As I prepared to write my next blog, this one on the powerful effect of various smells on my mood, I happened upon an article on Yahoo! Health that beat me to the punch. The article was 7 tips to get you out of a bad mood (I’m always looking for advice on this one) and number 6 begins: “Research has shown that smell has a definite impact on our bodies and minds. When you stimulate the olfactory nerves inside your nose, you activate the limbic system of your brain, which is associated with moods and memory.” Now, it’s common knowledge (or my knowledge) that smell is the sense most capable of evoking memory. But I decided today that it is also the sense most capable of changing my mood in an instant. Less than an instant. Before I even know what has happened, I’m either full of joy and peace and warmth or I’m fighting anger, despair and frustration. I have several examples of scents that bring me to a good mood and one particular conglomeration that evokes the bad.
Smells of joy:
- The air during and right after the rain. If you are lucky, this smell even appears before the rain begins. I’ve found that this scent is not the same in every city and it seems to be especially lacking at my new house. There is a sort of dank, moldy smell after the rain here. But in Colorado, this smell (along with most things) is perfect.
- The smell of baking. It typically doesn’t matter what is baking—crescent rolls, scones, brownies, cookies, pecan pie, any pie really, cake, bread…you get the idea. It just has a way of lifting my mood. It could be a Pavlovian effect; I do love eating the baked goods as much as I enjoy smelling them. But not eating doesn’t take away the power that the smell has over my mood.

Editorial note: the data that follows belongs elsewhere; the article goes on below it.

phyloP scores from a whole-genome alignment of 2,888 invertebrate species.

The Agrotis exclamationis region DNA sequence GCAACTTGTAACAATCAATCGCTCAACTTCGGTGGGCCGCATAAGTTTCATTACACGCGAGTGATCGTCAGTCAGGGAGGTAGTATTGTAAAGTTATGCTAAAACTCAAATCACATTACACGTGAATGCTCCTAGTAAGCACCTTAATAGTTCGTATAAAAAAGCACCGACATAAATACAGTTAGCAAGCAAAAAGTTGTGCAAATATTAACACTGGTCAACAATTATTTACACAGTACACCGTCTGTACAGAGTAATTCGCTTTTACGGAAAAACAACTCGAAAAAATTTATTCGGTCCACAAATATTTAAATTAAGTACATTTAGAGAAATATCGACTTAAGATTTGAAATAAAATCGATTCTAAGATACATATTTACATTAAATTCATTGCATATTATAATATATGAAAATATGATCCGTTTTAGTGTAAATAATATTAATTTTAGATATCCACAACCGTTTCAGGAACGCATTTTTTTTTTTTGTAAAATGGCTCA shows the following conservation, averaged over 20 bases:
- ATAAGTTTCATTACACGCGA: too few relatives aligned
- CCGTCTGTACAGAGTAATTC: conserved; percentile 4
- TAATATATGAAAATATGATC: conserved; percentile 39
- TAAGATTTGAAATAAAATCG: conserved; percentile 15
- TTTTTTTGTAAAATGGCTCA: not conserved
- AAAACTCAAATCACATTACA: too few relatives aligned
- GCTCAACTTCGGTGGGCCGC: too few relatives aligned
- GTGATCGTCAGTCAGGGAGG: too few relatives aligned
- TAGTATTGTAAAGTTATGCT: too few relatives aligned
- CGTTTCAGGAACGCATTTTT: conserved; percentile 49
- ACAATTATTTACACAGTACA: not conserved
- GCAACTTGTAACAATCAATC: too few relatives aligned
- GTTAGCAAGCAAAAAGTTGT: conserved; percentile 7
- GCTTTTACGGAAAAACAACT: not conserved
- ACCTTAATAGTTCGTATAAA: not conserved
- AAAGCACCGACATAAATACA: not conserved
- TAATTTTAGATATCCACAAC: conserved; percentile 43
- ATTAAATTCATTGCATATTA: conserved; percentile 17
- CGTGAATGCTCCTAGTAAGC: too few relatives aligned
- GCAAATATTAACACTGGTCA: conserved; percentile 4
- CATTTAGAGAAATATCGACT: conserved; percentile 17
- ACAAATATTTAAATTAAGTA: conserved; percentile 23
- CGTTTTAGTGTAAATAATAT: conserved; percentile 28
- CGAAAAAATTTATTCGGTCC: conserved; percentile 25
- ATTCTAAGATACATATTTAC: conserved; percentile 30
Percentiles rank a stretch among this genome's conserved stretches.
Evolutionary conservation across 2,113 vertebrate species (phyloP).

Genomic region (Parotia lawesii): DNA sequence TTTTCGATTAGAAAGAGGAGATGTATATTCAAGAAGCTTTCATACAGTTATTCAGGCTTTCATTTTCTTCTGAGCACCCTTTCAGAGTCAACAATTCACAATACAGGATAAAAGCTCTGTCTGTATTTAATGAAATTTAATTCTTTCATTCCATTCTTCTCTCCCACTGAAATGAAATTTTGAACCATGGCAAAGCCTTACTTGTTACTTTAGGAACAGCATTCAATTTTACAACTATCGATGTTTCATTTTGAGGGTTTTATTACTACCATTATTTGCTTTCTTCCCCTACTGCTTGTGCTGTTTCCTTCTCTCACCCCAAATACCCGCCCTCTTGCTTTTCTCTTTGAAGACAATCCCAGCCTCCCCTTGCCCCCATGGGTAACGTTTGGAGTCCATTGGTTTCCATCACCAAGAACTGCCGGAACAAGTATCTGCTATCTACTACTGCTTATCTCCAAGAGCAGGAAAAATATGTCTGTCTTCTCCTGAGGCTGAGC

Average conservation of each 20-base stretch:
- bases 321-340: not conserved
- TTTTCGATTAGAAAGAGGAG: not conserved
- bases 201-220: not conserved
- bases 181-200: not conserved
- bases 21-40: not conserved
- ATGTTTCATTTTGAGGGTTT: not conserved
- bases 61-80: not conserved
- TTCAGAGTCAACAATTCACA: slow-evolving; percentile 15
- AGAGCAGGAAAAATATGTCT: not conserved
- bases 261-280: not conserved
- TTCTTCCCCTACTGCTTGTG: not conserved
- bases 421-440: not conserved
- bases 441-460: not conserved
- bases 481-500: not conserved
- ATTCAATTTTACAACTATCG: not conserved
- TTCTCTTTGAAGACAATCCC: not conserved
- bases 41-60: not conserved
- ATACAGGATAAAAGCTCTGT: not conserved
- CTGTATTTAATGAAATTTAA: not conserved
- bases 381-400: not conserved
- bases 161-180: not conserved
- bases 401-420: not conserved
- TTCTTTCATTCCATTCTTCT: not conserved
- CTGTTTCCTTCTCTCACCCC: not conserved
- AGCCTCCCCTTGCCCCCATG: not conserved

- Flowers. I love flowers. And I especially love the smell of roses. That sweet scent that has so many different nuances depending on the type of rose. Other flowers are pleasing to my olfaction (is that a word?), but none so much as the rose. I love to look at them too, double whammy! (This is a hint for any who would debate the wisdom of buying me flowers)
- Horses. I know that this is starting to look like the same top five scents that I posted on my 10-second interview, which actually took a lot more of my time than ten seconds. But they are my top five for a reason. I don’t know what it is about horses that smells pleasing to me. I do know that I enjoy the scent of the grain feed (the corn/oat/barley type mixture), and I like the smell of hay, but I also think there is something about the horses themselves that smells like cowboys and long days in the sun and dusty trail rides and hard work and gorgeous sunsets. It’s no wonder that smell could immediately lift my spirits.
I can’t remember my fifth favorite scent right now, but it really isn’t necessary to grasp my point. Each one of these smells has an incredible ability to make me feel right at home. They are comfortable, familiar, all associated with many positive memories. And it may not improve my mood for very long (especially if I’m already in the dumps), but it does cause immediate joy.
On the other hand, and I won’t spend too much time on this because I don’t want to be in a bad mood just thinking about it, I’ve noticed that pretty much every smell at a hospital is enough to keep me depressed and angry for much of the day. I could be excited about getting to leave early, or fulfilled by a fruitful conversation with a patient, or comforted by a friend I wasn’t expecting to see that day, and it’s all wiped off the slate with one whiff of illness/bodily fluids/hospital food/industrial-grade cleaner/etc. It is different every day and so much exactly the same everyday that I feel my mood plummet when I step onto 5200 or 4100 (usually one of these is my first unit of the day and first after lunch). It’s sad, really, how much I let it affect me. But I decided today that it’s not completely my fault. The sense of smell is just that powerful. I shouldn’t be surprised to find that if it can raise my mood so instantaneously, it could also send it spiraling downward.
That’s all the energy and time I’m giving bad smells. Oh, my fifth happy smell was coffee. And it’s ironic that it’s the one I forgot given that I’m drinking some right now. It’s cold after 30 minutes of typing and has lost the invasive aroma. I’m gonna go nuke the last few sips and savor the smell (not quite as potent the second time around, but it will do).